Banks Launch Credit Cards That Work Better Overseas

Courtesy Bank of America
A chip-and-PIN card

Americans traveling outside the US often find that their credit and debit cards don't work at many places, such as gas stations and ATMs.

That's because most other countries have switched from magnetic stripe, signature-based cards to "chip-and-PIN" technology, which means that their cards come with a microprocessor chip that adds additional security.

Last week, Bank of America began issuing credit cards with chips embedded in them, making them easy to use when traveling abroad. Not to worry: These cards still have the magnetic stripe and will be accepted as usual in the US.

All new BankAmericard Travel Rewards, BankAmericard Privileges, Virgin Atlantic travel credit cards, and Merrill Lynch credit cards will now come with the travel-friendly technology.

Customers who hold the following cards will be able to visit banking centers or call BofA to ask to receive replacement cards with the chip:: BankAmericard Cash Rewards, BankAmericard Power Rewards, BankAmericard, AAA Members Rewards, NEA, Asiana Airlines, Alaska Airlines, Hawaiian Airlines, Royal Caribbean and Norwegian Cruise Lines.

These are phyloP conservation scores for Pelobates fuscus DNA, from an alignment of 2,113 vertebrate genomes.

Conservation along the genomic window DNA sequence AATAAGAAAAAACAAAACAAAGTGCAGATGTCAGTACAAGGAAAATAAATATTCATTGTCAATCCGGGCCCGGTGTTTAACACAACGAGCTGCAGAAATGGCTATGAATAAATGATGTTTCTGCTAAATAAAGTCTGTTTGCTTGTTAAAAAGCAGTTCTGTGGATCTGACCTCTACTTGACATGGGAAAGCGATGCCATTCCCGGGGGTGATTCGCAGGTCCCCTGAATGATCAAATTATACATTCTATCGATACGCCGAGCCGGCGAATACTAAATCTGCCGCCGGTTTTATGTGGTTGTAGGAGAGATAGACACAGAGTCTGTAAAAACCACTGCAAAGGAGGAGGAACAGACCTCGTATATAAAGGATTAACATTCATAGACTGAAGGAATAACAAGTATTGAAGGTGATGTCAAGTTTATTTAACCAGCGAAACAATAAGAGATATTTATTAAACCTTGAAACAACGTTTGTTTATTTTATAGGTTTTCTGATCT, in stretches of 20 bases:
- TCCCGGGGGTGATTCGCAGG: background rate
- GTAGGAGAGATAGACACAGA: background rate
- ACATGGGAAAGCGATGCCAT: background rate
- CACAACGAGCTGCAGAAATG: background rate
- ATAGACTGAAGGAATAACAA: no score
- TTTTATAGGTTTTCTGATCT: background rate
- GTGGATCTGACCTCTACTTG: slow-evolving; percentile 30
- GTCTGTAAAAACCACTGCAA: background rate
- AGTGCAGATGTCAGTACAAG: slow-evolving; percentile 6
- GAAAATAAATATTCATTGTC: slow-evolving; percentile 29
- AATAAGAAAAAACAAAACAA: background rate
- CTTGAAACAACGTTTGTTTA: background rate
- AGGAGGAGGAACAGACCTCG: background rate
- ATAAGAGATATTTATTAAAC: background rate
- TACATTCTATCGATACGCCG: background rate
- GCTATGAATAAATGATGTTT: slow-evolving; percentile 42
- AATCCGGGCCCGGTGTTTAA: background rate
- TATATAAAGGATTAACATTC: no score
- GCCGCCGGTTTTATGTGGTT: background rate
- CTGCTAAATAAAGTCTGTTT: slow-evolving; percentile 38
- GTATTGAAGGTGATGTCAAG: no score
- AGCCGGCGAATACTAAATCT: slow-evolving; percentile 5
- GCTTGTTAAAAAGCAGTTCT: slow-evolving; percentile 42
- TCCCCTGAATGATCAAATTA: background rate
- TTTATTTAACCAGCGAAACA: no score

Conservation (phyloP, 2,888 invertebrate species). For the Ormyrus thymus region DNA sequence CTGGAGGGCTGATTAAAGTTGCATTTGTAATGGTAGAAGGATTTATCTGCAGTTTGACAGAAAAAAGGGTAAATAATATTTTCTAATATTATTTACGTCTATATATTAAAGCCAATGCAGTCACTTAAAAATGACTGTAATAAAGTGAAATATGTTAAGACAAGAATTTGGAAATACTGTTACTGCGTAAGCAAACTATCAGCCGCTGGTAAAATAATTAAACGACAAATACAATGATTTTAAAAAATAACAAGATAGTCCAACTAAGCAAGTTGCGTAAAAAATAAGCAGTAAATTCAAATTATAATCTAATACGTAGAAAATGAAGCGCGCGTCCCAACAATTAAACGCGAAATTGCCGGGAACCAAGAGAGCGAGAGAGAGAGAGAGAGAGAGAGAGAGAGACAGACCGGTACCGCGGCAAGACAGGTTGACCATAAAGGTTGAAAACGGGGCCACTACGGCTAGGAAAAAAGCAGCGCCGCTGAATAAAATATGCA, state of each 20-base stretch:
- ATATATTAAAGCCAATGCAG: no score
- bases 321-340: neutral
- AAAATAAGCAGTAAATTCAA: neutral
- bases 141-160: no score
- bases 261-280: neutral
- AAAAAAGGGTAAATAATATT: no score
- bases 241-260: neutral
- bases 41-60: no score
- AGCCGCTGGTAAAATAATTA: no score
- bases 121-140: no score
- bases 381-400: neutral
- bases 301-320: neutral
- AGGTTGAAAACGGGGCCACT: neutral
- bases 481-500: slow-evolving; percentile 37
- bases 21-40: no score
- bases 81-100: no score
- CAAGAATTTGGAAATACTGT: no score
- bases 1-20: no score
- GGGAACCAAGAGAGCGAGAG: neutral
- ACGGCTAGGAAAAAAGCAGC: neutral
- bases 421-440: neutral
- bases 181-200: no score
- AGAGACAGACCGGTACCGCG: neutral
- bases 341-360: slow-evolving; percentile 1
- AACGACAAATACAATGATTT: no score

Other banks will copy the move, as the production costs for the chips are dropping -- currently down to $3 a chip.

Visa has told businesses they have until 2015 to switch to card-reading machines that accept chip-and-PIN cards. After that date, merchants will become liable for any fraud that may result from a fake signature.

In related news, the new Citi Hilton HHonors Reserve has a chip. So does the Travelex Chip and Pin Card.


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